The Emotions of Giving: How to Reconcile the Cost of Kindness

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The Emotions of Giving: How to Reconcile the Cost of Kindness

November is a month for giving thanks in the U.S., but it’s also become a month devoted to giving on a much broader scale. Throughout the next several weeks, many of us will explore ways to help service organizations in our communities, or take action to volunteer at non-profits that benefit from our unpaid labor because they can expand the services they provide during year-end holidays. Many of us also contribute financially to causes that matter to us — some of us for the first time, others because of longstanding traditions that involve financial gifts to people and places that matter to us.

The numbers of organizations and causes to which we can contribute our hours, abilities and money continues to grow; we know our giving is more helpful than not. And yet, sometimes, when we’re trying to hold fast to the notion that it’s better to give than to receive, we feel unsettled and uneasy about the time, effort and money we are putting forth.

Let’s face it: sometimes giving is difficult.

At The Humphreys Group, we acknowledge that giving, much like investing, can be an emotional process with complex and complicated ties to past lessons and experiences in our lives. We don’t stop there, however. Instead, we encourage our clients to do the work that can help them reconcile what we call the “cost of kindness.” We invite those who struggle with giving to:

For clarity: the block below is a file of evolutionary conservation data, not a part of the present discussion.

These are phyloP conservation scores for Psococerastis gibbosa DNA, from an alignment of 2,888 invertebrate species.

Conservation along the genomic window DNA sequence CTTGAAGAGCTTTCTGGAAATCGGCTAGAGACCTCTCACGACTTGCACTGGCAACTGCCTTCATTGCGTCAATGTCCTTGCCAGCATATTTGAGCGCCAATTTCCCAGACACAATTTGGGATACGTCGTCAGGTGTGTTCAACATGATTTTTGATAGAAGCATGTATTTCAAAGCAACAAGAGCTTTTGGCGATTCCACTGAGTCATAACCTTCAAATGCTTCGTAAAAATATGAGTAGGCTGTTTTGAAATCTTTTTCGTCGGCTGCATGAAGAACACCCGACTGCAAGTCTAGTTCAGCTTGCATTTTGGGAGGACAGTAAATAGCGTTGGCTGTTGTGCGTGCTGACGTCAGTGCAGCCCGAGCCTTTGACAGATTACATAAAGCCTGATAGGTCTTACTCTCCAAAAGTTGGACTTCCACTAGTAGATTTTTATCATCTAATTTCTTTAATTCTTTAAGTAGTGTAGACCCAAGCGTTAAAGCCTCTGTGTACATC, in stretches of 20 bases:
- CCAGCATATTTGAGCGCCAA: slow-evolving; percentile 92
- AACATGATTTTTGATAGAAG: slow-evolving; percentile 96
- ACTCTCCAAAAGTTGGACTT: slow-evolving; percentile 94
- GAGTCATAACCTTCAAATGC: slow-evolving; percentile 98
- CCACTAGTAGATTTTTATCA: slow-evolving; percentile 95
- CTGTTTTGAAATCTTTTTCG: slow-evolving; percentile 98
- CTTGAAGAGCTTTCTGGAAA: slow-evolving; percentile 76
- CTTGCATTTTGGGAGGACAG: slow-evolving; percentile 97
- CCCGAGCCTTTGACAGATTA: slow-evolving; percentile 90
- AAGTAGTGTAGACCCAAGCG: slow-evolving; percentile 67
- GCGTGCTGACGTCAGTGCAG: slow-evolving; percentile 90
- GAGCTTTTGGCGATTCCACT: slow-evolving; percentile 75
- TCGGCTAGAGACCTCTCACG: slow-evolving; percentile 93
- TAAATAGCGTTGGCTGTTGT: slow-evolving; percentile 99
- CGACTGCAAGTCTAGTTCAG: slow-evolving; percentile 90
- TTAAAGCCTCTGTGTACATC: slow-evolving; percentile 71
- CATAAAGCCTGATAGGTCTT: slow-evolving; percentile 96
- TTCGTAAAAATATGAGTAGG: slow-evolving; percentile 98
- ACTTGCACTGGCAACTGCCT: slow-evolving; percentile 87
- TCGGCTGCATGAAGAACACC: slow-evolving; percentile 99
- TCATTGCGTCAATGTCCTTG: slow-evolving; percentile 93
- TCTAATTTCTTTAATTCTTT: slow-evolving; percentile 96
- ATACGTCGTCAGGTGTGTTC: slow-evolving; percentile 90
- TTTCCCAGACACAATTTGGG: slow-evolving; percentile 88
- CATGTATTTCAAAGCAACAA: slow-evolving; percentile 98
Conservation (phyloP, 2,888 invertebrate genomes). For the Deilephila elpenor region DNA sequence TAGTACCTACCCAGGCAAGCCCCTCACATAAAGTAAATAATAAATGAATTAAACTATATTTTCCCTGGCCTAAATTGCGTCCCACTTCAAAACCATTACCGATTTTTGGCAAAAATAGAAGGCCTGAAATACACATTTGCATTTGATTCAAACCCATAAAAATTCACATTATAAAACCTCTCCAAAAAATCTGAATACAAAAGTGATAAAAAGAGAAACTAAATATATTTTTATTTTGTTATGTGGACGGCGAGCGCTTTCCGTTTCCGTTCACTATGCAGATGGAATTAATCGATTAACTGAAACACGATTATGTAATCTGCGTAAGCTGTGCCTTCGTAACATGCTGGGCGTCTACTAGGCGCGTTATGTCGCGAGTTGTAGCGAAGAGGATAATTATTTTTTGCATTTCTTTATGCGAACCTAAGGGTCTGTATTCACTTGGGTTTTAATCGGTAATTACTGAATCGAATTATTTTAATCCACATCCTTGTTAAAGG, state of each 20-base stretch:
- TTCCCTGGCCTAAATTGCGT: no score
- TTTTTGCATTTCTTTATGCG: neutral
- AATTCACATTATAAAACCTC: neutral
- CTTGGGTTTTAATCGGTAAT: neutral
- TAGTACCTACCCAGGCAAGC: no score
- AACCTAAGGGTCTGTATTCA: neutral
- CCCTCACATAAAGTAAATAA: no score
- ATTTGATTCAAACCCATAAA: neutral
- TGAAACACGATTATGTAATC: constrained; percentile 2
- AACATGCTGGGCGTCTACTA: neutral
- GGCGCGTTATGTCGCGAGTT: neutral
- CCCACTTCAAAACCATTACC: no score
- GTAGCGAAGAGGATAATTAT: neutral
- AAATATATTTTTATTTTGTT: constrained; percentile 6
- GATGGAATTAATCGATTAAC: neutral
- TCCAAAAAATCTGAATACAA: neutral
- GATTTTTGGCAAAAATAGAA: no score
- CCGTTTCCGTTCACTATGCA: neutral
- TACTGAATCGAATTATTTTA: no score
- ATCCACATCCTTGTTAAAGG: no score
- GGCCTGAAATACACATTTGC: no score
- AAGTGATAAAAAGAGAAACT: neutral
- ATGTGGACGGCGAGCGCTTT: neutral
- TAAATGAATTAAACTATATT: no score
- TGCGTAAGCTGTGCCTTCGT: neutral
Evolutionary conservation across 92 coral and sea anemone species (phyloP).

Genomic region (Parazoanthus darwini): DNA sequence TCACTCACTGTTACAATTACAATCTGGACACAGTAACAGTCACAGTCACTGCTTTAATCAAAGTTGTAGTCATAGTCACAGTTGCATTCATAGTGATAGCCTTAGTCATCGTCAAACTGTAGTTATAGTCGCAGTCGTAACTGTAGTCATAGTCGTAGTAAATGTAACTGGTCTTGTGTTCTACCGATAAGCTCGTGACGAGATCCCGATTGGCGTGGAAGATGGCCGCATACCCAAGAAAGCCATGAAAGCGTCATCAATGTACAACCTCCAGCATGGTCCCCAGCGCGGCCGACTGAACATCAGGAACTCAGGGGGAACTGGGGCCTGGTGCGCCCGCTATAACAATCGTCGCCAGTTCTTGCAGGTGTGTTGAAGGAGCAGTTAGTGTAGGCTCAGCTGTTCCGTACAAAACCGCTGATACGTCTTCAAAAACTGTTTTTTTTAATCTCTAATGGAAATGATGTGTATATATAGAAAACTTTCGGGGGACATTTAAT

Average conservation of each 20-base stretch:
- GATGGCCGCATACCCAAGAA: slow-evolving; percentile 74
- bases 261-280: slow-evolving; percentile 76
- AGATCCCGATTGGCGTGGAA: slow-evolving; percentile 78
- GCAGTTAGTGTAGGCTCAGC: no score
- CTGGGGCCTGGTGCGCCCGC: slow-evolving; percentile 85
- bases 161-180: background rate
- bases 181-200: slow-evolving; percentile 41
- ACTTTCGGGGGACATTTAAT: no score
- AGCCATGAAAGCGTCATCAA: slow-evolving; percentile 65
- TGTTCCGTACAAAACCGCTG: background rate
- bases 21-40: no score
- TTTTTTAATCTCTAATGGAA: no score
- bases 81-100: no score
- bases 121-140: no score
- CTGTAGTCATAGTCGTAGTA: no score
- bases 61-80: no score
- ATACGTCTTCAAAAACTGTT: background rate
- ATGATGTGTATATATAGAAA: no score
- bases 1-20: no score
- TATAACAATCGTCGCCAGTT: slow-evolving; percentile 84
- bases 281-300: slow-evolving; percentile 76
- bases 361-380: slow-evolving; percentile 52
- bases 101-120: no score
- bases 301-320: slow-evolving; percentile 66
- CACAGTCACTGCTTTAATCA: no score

• Explore memories of giving experiences that may have been challenging for them — for instance, if there were occasions it felt like a duty or obligation — and give voice to the range of emotions that such experiences prompted at the time.
  • Examine whether their giving behaviors fell short of the results they envisioned — for instance, that their dollars didn’t go far enough, weren’t acknowledged or weren’t used in the best of ways — and led to feelings of disappointment, frustration, sadness or anger.
  • Urge them to recognize possible conflicts that giving might have caused. For instance, “over-giving”— choosing to give more financially than one could actually afford.

It’s well-documented that people feel better and can heighten their capacities to express empathy for others when they give naturally, voluntarily and from the heart — as well as within their means and in alignment with their values. For those who want to commit to giving but who need to find perspective on the emotions that surround their giving, we emphasize that reflecting on past giving behaviors and the feelings that resulted can offer fresh perspectives and inform any future giving endeavors.

As we begin to give thanks for another year, we welcome the opportunity to help you assess what you’ve gained and what you’ve given — and how you might continue giving in the future. Contact us today to begin the discussion.